The Different Great Lakes in North America

feature-2The Great Lakes are a chain of deep freshwater lakes in eastern central North America, containing Michigan, Erie, Lakes Superior, Huron, and Ontario. They are one of the immense feature of the continent and of the earth. Although Lake Biakal in Russia has a bigger volume of water, the combined area of the Great Lakes in the range of 94,250 square miles or 244,106 square kilometers, it represents the biggest surface of fresh water in the world, covering a zone exceeding that of the United Kingdom.

Their drainage basin of around 295,710 square miles expands approximately 690 miles from north to south and around 860 miles from Lake Superior in the west to Lake Ontario to the east. With the exception of Lake Michigan, the lakes give a natural border between Canada and the United States, a wilderness that was settled by a boundary waters treaty in 1990.

Individually, the lakes rank among the 14 biggest in the world. They assumed a central role in the European colonization and advancement of North America and for decades has attracted to individuals and industry. Lake Erie and Ontario and the southern segment of Lake Michigan are currently ringed with a large population concentration.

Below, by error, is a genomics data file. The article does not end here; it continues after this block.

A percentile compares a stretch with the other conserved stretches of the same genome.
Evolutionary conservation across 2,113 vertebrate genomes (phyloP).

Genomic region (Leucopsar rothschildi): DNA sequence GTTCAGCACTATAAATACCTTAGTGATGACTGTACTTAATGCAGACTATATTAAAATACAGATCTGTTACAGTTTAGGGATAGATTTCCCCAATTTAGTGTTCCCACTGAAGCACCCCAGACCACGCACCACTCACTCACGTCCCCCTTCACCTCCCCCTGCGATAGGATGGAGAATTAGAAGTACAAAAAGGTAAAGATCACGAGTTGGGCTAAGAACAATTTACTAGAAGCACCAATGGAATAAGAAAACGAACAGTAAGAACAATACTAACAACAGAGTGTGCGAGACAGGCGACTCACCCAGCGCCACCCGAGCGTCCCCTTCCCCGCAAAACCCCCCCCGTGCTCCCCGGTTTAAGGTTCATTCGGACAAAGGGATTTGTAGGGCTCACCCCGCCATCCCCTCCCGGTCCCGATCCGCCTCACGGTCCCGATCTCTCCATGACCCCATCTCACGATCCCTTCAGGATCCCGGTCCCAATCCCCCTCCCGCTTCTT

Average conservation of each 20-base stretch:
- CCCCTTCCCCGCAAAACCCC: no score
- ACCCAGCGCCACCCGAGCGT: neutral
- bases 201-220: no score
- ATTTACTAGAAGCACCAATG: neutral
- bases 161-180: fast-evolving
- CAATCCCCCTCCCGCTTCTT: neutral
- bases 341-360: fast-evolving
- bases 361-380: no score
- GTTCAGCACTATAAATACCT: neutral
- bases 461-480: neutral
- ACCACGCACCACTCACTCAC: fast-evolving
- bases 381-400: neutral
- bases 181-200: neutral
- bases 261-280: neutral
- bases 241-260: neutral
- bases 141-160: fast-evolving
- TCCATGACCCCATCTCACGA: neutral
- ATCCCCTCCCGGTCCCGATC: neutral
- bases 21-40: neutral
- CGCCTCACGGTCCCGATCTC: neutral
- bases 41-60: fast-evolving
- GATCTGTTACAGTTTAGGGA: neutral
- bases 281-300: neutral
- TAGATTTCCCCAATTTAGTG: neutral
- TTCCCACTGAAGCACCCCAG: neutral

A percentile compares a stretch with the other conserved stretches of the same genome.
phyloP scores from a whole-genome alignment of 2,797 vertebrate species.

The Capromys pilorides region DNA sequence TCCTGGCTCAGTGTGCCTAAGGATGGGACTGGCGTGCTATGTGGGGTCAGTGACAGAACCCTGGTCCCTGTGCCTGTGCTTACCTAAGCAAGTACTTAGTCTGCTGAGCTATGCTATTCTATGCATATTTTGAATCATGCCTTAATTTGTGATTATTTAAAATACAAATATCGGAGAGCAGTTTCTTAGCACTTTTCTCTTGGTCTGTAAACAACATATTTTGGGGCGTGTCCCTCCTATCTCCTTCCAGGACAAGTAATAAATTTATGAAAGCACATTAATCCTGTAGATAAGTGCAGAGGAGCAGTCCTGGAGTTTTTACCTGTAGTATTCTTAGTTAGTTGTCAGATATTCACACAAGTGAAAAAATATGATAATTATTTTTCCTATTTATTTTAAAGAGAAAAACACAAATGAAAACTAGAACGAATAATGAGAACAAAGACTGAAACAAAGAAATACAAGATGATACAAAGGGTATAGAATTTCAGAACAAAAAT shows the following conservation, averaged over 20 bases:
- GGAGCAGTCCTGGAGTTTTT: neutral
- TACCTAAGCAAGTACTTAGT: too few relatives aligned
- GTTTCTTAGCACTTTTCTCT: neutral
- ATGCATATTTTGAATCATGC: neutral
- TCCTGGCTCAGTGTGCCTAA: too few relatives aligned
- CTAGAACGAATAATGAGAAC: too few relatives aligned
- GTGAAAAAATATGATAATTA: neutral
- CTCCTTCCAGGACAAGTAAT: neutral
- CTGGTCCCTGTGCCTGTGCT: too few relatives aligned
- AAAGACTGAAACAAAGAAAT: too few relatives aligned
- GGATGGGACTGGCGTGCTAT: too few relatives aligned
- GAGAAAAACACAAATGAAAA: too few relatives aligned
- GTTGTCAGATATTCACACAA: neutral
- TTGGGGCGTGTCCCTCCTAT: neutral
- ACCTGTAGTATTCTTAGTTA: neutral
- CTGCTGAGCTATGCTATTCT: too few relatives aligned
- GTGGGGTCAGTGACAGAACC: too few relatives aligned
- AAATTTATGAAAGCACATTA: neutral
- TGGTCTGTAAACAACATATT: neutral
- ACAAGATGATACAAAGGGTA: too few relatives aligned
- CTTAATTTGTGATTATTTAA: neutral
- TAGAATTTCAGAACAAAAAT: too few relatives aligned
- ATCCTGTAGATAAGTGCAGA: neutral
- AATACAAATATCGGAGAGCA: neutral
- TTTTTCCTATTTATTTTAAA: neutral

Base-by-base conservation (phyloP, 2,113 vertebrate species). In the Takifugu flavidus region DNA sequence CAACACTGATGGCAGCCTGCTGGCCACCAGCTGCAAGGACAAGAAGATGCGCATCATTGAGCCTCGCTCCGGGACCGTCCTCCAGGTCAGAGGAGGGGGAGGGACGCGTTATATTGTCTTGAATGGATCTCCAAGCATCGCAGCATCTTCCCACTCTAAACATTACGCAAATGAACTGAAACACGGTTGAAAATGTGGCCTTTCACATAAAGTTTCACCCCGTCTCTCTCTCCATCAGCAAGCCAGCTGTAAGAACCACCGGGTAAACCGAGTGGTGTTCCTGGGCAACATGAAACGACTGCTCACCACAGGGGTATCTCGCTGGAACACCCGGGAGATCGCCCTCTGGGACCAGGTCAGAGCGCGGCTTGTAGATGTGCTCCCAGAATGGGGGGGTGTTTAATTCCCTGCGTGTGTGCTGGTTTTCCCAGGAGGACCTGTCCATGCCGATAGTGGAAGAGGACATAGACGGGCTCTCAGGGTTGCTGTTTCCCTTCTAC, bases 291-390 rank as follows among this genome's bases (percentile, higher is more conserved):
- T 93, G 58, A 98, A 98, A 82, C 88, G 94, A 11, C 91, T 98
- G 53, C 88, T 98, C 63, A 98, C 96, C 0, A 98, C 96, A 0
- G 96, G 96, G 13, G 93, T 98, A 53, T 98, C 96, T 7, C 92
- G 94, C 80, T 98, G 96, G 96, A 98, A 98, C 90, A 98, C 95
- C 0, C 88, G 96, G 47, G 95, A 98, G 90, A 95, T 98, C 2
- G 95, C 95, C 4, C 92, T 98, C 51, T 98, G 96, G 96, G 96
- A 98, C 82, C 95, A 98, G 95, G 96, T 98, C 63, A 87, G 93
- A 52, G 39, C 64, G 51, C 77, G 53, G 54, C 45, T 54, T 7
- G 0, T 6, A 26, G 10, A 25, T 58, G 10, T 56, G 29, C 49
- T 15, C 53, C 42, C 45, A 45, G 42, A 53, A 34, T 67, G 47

The Great Lakes from the western part of the bigger St. Lawrence River. This river extends generally eastbound from the St. Louis River in Minnesota, which flows into Lake Superior, through the lakes and the St. Lawrence River and empties into the Atlantic Ocean off the Gulf of St. Lawrence. For a system of eastern Lake Ontario, see Seaway and St. Lawrence River. The St. Lawrence River is a body of water that allows the passage of deep water between the Great Lakes and Atlantic Ocean. It includes a series of man made trenches, dams and locks, and is viewed as a standout amongst the most vital shipping routes on the planet.